Monday, October 28, 2013

The Deric Longden Swanwick Memorial Prize

The Writers Summer School in Swannwick, Derbyshire has played host to many writers. Past speakers have included; Iain Banks, Ruth Rendell, PD James, Norman Wisdom, Terry Pratchett, Colin Dexter and Deric Longden. Deric was from Derby and met his second wife, author Aileen Armitage at the annual writing event. He had been sent to interview her for Radio Derby and became a regular speaker himself and together with Aileen, helped guide many budding writers.

Now the Swanwick Writers’ School together with the ME Association are creating the Deric Longden Memorial Prize. The 500 word short story completion will be awarded to the writer/carer who, like Deric, has a witty way with words and is fulfilling the role of carer to a friend or family member for love rather than financial reward.

It is fitting that Deric is being remembered in this way having started writing by entering a short story competition himself. Through wining the competition, not once but twice, he becoming part of the BBC Radio Derby broadcasting and journalist team. He then went on to become a bestselling author, speaker, screenplay writer and win an International Emmy for his screen adaptation of his book ‘Lost For Words’ and Dame Thora Hird a Bafta for her portrayal of Deric’s Mum. It is also fitting that the ME Association are sponsoring the award in recognition for the profile Deric’s first book ‘Diana’s Story’ had in raising the awareness of ME. Diana’s Story’ was about Deric’s first wife’s severe ME and the story was turned into the BAFTA nominated TV drama ‘Wide-Eyed and Legless’. Deric’s reading of it was voted by Radio Four’s ‘Woman’s Hour’ listeners as the most popular serial in 50 years.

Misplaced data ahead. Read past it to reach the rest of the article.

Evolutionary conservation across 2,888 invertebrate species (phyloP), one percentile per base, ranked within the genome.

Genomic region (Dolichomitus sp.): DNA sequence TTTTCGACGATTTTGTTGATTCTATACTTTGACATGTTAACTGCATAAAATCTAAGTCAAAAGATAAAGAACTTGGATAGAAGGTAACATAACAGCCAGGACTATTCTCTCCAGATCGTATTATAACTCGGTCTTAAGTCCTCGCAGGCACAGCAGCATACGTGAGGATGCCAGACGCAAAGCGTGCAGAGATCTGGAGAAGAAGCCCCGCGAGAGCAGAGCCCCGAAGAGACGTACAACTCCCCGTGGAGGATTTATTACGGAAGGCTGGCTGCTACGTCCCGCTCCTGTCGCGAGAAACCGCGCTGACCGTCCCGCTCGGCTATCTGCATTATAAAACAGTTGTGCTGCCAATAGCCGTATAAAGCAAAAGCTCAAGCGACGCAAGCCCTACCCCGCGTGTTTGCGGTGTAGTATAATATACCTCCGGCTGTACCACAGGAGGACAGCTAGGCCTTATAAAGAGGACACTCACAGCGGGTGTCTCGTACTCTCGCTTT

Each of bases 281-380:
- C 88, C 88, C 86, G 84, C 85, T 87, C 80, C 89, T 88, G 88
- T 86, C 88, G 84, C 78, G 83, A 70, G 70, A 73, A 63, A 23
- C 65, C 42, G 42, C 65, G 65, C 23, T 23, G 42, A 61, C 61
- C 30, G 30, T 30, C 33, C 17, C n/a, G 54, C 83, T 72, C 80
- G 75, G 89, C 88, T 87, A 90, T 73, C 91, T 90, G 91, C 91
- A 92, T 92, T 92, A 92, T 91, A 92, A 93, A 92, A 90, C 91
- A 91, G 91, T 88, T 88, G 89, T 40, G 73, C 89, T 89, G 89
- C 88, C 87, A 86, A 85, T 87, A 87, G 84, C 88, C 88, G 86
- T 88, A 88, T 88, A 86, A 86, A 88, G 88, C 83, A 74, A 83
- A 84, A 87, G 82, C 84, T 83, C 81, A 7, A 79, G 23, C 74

I once asked Deric how he started writing and his answer below reflects his witty view of life?

I always wanted to write but never did anything about it other than little bits and pieces for my own pleasure. Then in 1974 BBC Radio Derby ran a five hundred word short story competition. Each entry had to be submitted under a pen name and so I called myself ‘Biro’, which I thought was a pretty good pen name.

My story was about a hundred year old man who put his great age down to the fact that he had always lived in a house without an outside lavvy. It kept you on your toes, he said. There was no easy trot upstairs like when you have one inside.

You never quite knew when the urge would come over you and you’d have to gather together your packet of twenty Capstan full strength and your box of matches. Grab the Daily Mirror from under the dog, slip the lavvy key off the hook and then vault the old wooden gate as you sprinted some thirty five yards up the garden path in the pouring rain. You could never relax for a moment.

Somehow I won and the following year I entered again, this time under the pen name ‘Papermate’. I wrote a story about a shepherd who only had two sheep and rather than leave them out on the lonely moors at night, he would take them home with him.

Most shepherds dip their sheep only once a year, but he was able to do it once a week because fortunately he had a double draining sink unit. Afterwards he would pop them into the tumble drier – for forty five minutes on woollens.

I won again and the following year went for the hat trick. A week after I had posted my entry the producer rang me.

‘Are you by chance Parker 51’?

I said that I was and he told me that I looked like winning again and made me an offer I couldn’t refuse.

‘If you withdraw we’ll give you a regular weekly slot’.

Two and half thousand broadcasts later I wince slightly when I look at the stories now, although if I’m honest with myself, I smile as I wince.

Bibliophile has already digitally published a collection of Deric’s cat short ‘Tailpieces’ as well as republishing his books in digital form. We are now working on two more digital collections, which will cover his anecdotal and witty Radio Derby scripts which cover over 20 years of broadcasting. 

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